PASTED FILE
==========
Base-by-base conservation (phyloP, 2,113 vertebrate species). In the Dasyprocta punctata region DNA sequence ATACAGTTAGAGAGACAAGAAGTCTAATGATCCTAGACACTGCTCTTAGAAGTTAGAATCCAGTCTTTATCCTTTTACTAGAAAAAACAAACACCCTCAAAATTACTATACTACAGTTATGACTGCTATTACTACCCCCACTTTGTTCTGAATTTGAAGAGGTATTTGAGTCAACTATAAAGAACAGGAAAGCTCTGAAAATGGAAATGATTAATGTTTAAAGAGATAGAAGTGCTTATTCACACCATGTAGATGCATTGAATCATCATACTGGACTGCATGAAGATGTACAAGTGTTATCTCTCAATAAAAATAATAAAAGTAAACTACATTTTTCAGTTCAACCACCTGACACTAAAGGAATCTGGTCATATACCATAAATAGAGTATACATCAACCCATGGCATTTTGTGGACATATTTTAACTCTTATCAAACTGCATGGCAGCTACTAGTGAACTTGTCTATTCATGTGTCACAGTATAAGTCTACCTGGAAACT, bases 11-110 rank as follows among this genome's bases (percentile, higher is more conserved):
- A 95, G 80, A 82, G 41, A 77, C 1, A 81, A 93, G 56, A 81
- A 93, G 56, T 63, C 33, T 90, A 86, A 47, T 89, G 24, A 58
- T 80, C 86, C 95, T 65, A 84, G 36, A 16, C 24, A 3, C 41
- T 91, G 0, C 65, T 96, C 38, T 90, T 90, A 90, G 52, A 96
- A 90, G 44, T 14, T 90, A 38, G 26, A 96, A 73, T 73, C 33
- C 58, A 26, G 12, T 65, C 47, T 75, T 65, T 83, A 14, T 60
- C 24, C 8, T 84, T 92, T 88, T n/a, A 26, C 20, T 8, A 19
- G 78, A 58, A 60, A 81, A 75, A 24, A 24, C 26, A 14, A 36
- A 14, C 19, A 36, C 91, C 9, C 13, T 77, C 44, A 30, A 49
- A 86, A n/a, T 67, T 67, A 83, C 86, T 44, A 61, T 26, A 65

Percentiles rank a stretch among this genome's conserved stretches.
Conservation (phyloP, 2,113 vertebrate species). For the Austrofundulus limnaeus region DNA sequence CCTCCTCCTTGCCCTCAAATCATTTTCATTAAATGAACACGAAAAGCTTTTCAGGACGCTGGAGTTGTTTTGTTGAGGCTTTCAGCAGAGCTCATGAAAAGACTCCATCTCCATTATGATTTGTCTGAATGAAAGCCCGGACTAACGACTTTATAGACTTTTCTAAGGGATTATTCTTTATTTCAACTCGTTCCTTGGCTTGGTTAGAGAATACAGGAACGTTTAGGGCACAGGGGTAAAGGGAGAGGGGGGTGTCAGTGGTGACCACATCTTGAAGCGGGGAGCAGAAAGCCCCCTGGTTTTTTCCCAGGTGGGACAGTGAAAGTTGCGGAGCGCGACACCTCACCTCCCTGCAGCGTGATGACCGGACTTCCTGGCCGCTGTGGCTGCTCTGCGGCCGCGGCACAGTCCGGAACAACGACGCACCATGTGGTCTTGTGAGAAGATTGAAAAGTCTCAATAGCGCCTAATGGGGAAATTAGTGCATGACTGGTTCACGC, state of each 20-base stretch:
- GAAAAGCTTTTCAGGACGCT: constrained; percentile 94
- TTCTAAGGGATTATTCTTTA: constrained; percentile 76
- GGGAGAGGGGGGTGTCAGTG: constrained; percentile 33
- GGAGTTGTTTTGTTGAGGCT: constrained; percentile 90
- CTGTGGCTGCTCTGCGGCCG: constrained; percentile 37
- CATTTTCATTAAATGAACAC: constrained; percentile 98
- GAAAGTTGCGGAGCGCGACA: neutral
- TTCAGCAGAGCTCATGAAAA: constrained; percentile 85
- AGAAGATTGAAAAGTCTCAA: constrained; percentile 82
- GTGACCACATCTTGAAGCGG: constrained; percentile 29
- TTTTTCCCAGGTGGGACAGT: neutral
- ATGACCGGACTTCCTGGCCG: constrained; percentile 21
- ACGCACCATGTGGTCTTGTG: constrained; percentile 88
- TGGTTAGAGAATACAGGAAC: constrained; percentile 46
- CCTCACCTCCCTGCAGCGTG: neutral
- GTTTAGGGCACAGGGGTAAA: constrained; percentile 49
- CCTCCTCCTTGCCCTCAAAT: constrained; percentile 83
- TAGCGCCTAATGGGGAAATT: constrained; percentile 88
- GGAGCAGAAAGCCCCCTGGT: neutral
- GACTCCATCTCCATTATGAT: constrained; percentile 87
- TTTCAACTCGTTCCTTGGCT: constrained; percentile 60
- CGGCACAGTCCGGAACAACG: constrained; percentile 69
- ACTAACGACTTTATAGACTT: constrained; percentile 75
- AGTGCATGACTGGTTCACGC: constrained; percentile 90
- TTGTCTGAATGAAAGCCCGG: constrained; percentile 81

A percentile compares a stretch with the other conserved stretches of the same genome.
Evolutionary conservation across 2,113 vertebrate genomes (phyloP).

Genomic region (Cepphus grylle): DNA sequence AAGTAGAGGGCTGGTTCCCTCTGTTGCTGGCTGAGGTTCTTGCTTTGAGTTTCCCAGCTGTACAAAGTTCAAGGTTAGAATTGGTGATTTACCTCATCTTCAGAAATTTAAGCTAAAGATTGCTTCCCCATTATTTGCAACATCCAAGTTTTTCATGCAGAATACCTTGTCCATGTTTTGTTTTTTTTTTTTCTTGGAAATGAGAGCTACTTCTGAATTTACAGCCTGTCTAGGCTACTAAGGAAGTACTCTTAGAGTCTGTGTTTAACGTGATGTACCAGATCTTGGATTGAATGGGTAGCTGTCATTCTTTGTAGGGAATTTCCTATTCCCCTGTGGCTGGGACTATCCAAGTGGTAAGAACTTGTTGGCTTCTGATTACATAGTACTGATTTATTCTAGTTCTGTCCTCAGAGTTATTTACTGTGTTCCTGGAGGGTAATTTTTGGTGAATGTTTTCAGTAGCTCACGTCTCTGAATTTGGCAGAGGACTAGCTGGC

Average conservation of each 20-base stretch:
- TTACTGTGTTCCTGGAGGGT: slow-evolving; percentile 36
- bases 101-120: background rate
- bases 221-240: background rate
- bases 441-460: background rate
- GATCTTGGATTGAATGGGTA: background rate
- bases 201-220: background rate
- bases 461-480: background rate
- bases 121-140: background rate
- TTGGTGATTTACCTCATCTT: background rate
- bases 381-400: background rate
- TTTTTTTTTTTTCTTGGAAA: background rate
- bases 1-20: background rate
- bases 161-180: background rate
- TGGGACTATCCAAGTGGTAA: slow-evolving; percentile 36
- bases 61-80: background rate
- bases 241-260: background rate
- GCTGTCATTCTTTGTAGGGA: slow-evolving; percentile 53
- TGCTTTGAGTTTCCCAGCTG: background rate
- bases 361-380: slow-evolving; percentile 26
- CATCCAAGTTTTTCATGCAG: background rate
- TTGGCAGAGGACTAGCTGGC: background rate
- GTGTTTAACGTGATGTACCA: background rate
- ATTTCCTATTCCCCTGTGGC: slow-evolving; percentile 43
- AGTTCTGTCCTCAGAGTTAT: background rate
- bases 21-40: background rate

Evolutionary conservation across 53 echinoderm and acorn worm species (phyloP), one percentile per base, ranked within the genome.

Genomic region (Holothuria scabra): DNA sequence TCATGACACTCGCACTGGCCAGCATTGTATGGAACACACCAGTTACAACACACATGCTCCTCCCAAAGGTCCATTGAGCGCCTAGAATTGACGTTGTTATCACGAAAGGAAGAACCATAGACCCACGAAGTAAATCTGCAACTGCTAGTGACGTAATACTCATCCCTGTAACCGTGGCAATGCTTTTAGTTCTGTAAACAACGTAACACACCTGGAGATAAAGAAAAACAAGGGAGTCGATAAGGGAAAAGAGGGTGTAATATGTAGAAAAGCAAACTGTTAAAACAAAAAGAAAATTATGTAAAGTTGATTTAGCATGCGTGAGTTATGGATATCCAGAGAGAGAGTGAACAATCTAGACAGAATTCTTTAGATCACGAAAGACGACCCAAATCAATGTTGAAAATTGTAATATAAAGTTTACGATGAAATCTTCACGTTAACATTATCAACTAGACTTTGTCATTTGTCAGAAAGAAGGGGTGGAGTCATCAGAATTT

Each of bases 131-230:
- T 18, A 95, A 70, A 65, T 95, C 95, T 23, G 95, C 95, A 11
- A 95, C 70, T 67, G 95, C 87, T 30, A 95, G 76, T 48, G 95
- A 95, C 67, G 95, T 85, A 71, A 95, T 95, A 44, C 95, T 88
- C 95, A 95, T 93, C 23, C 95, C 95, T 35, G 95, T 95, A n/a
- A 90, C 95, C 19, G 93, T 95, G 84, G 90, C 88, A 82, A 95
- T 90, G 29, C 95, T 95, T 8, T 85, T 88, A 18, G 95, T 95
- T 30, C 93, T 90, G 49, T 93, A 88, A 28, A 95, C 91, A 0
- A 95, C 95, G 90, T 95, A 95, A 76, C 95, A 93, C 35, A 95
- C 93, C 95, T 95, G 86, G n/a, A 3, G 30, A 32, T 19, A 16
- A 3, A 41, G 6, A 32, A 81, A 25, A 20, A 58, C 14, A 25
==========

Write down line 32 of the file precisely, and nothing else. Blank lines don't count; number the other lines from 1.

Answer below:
- GGAGCAGAAAGCCCCCTGGT: neutral